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Future ACC Foes Could Be In Their Own NCAA Messes

Thankfully, Pitt's win in the Meineke Car Care Bowl remains untarnished.  (Photo by Streeter Lecka/Getty Images)
Thankfully, Pitt's win in the Meineke Car Care Bowl remains untarnished. (Photo by Streeter Lecka/Getty Images)
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Swallowed up in the ongoing Penn State mess is that two high profile ACC teams are facing their own NCAA issues. Although not as dramatic as the "unprecedented" situation at Penn State, Pitt could be entering an ACC Coastal Division where two teams - North Carolina and Miami - could be dealing with some serious NCAA sanctions or at least the specter of a looming NCAA investigation.

That's obviously not great news for the conference, but it has the potential to remove two of the more substantial roadblocks from Pitt's quest to win the ACC Coastal. Will that actually happen? In one case - maybe. In another - unbelievably not.

UNC is a newcomer to the NCAA wheel of justice, but they've certainly made their mark in a short period of time. That's what you get with Butch Davis. Scandal ultimately cost Davis his job (surprise!), but his ghost seems to still be haunting UNC. At the end of the day, it's an easier to digest story than Penn State - good ol' fashioned academic fraud:

The nine-month review, prompted by the academic scandal involving former players on the UNC football team, found widespread misconduct, teaching irregularities, grade changing and even forged signatures within the African and Afro-American Studies department from summer 2007 through the 2009 school year.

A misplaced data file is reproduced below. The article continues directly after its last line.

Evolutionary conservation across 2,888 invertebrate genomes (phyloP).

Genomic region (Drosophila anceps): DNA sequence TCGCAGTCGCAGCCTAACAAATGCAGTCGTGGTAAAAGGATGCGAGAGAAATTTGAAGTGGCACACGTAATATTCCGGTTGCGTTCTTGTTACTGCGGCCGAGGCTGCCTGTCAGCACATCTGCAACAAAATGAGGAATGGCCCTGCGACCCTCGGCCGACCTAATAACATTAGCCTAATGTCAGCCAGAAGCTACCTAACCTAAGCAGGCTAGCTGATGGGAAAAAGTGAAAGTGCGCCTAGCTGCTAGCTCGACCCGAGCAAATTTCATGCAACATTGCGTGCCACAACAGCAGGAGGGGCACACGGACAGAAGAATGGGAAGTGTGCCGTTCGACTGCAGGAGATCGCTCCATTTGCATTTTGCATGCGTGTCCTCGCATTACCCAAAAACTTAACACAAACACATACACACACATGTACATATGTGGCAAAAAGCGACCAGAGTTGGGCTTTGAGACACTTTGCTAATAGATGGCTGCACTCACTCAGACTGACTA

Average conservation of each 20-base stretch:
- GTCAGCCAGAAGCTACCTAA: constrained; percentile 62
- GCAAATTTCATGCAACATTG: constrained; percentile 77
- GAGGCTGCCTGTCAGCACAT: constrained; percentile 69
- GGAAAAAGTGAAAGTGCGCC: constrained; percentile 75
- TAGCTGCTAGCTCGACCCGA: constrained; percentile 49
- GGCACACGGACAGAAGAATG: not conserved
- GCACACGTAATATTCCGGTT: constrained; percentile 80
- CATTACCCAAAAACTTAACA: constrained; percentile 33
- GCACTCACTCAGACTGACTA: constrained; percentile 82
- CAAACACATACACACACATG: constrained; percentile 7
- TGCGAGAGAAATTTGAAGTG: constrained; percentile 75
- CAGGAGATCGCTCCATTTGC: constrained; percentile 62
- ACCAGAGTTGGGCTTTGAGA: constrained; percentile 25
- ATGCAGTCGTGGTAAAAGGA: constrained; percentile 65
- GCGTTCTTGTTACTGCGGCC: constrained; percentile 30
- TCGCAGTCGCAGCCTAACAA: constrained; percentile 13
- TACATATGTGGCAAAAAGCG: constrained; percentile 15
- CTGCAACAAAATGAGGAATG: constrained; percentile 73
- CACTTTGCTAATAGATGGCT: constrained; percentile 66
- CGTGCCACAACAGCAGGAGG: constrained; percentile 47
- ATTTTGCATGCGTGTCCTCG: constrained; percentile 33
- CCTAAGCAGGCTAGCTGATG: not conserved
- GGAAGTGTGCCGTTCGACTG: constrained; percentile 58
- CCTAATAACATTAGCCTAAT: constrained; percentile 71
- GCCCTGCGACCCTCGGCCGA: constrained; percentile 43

More than half of the students enrolled in the classes in question were athletes, according to Nancy Davis, associate vice chancellor for university relations. 246 of them were football players (36 percent of enrollments); 23 were basketball players (3 percent); and 131 (19 percent) were students who competed in Olympic sports.

Even at big schools, the word gets around which classes and professors are the easiest. The avoidance of actual education is time-honored tradition at universities across the country, particularly if the class is being taken to fulfill some meaningless requirement. And among student athletes? I'm sure it's much more... "organized." But you can't change grades. You can't allow student athletes to not show up. Academic advisers can steer them to the path of least academic resistance, but you can't have no-show classes.

So what happens to UNC? Well, they played an ineligible Hakeem Nicks in 2008, so that will earn them the never scary "vacated wins." Anything else? Shockingly, probably not:

The NCAA has said practically nothing about the academic fraud. UNC-CH officials have said it does not constitute an NCAA violation because nonathletes also had been enrolled in the bogus classes and were not treated differently. They have consistently said the bogus classes were not hatched to keep athletes eligible to play.